JAMES C. GULOTTA, Judge Pro Tem.
In this construction contract dispute involving the New Orleans land-based casino, Imagine Construction, Inc. ("Imagine"), a subcontractor, claims entitlement to payment by the general contractor for materials furnished and work performed on the casino. Suit was directed against the general contractor, Centex Landis Construction Company, Inc. ("Centex"), and several defendant insurance companies
The sole and only issue in this case is whether, pursuant to the provisions of the subcontract, Imagine's (subcontractor's) claim for payment against Centex (general contractor) is premature because of the owner's non-payment to the general contractor.
In concise written Reasons for Judgment, the trial judge stated:
Citing this Court's opinion in Pyburn v. Walle Corp., 454 So.2d 1128 (La.App. 4 Cir. 1984), the trial judge concluded that because the general contractor, Centex, "has not been paid by the owner," no payments are due Imagine.
Imagine appealing relies primarily on the Louisiana Supreme Court's holding in Southern States Masonry, Inc. v. Landis Construction Company, Inc., 507 So.2d 198 (La. 1987), consolidated with Strahan v. Landis Construction Co., Inc., 507 So.2d 198 (La. 1987), cases strikingly similar to the instant one.
Southern States involves claims by subcontractors against the general contractors for payment in connection with the Louisiana World's Fair construction. In Southern States, the subcontractors demanded payment from the contractors for the work that had been completed. Relying on the language in the contract, the general contractor, as in the instant case, filed an Exception of Prematurity. The Supreme Court in Southern States set aside the trial court judgment maintaining the exception of prematurity.
The pertinent language in the subcontract agreement between the contending parties in Southern States reads as follows:
The operative language in the other consolidated case, Strahan v. Landis Construction Co., Inc., reads as follows:
In analyzing these provisions, the Supreme Court concluded the language in the cited cases "did not suspensively condition the contractors' obligation to make payment until the contractors were in fact paid by the owner." Southern States, 507 So.2d at 203. According to the Supreme Court, the relevant provisions constituted a term of payment dictating when the contractor's payment should occur.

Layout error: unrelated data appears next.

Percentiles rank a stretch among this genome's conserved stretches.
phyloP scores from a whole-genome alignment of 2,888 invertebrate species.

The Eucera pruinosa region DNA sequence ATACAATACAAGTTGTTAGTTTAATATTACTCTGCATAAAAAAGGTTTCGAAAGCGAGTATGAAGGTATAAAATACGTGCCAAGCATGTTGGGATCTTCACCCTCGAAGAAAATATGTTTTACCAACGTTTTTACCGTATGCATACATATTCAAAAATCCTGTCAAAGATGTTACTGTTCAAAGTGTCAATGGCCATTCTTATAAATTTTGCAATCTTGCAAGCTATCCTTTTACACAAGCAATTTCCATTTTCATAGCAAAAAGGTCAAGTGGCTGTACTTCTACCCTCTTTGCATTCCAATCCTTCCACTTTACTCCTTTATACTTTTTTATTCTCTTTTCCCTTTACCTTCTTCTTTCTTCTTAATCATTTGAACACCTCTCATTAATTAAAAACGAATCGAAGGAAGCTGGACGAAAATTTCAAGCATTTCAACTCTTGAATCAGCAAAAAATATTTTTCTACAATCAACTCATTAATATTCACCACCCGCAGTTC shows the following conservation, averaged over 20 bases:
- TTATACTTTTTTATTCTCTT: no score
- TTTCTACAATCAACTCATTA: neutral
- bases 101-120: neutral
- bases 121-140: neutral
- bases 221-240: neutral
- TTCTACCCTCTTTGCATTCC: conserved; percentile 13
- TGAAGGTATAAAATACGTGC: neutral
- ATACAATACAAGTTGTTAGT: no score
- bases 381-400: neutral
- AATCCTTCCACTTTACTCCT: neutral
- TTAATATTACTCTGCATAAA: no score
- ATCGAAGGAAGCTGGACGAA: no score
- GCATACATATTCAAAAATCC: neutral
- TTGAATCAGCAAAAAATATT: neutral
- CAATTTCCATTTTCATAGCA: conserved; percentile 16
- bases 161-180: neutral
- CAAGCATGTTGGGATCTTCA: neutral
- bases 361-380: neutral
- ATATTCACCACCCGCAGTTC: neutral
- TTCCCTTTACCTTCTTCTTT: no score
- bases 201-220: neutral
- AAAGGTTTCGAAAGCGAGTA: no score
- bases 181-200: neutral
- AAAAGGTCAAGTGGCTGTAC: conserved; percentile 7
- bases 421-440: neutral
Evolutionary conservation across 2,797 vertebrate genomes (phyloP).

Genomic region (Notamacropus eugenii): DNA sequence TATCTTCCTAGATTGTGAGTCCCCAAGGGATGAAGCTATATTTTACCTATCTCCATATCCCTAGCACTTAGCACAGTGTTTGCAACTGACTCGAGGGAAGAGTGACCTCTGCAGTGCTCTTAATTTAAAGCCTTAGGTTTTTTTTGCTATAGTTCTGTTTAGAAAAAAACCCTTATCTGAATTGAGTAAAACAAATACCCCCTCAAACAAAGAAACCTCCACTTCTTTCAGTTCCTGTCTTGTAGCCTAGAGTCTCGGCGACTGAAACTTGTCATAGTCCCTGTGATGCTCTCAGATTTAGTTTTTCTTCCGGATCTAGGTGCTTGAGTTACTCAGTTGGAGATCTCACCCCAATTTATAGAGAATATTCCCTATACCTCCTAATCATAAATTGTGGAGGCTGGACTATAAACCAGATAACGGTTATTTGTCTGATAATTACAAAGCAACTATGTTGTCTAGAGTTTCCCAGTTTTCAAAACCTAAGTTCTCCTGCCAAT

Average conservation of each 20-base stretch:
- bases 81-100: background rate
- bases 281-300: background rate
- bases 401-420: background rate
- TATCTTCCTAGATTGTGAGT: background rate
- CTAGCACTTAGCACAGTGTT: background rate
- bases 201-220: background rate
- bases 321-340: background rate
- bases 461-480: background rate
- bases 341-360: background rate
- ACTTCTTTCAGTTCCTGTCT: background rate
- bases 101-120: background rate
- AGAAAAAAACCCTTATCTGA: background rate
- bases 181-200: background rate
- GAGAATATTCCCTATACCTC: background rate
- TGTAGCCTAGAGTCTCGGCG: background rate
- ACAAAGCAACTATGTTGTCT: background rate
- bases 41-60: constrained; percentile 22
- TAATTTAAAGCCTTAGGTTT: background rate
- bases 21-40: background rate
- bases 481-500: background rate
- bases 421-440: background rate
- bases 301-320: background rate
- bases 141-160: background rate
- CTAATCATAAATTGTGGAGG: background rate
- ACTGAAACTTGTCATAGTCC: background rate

The Supreme Court reasoned that pursuant to the payment provisions, it was reasonable to assume that the subcontractor, in the normal course of events, would be paid by
According to the Supreme Court, it was not reasonable to infer from the language in the contracts that the parties either agreed or contemplated that should the owner not pay the general contractor, the subcontractors would not be paid by the general contractor. The relevant question in Southern States, according to the Supreme Court, was not "if" the subcontractors will be paid but "when" they will be paid.
Turning now to the provisions of the subcontract in the instant case, the pertinent provisions of the agreements state:
The contract in the instant case further provides:
And the final pertinent language of the contract reads:
The question posed is whether the language in the instant subcontract is distinguishable from the contract provisions in the Southern States case, as contended by Centex; or, whether the language in our case is simply a distinction without a difference, as claimed by Imagine.
It appears that the pertinent language in the instant case more specifically and explicitly sets forth language which particularizes that payment is to be made to the subcontractor only if actual payment is made to the contractor by the owner. The most significant language in this respect in our case is the provision which states that the subcontractor agrees that full payment from the owner shall be a condition precedent to the bringing of any action by a subcontractor against the defendants.
This language specifically recognizes and acknowledges the possibility that there may be an utter and complete failure of either progress payments or full payments. Thus, in our case the failure to make payment by the owner was, in our view, reasonably foreseen and certainly intended to be addressed by the language of the payment provision. Until actual receipt of payment, any action against the contractor, Centex, would be premature.
Based on the holding of the Supreme Court in Southern States, when considered with the language of the contract in the instant case, we are in agreement with the trial court that plaintiff's action is premature. It seems clear from the language in the instant case that the intent of the parties was that payment would not be made to the subcontractor if payment had not been received by the general contractor from the owner.
Argument has been raised in our case by plaintiff that were we to conclude that the
This issue is not before us at this time. We are concerned here only with the question of whether plaintiff's suit was prematurely filed. The question of a defense of peremption at a later date, if raised by the surety or sureties, is for another day at another time. We do not consider that issue here.
Having so concluded, we affirm the judgment of the trial court.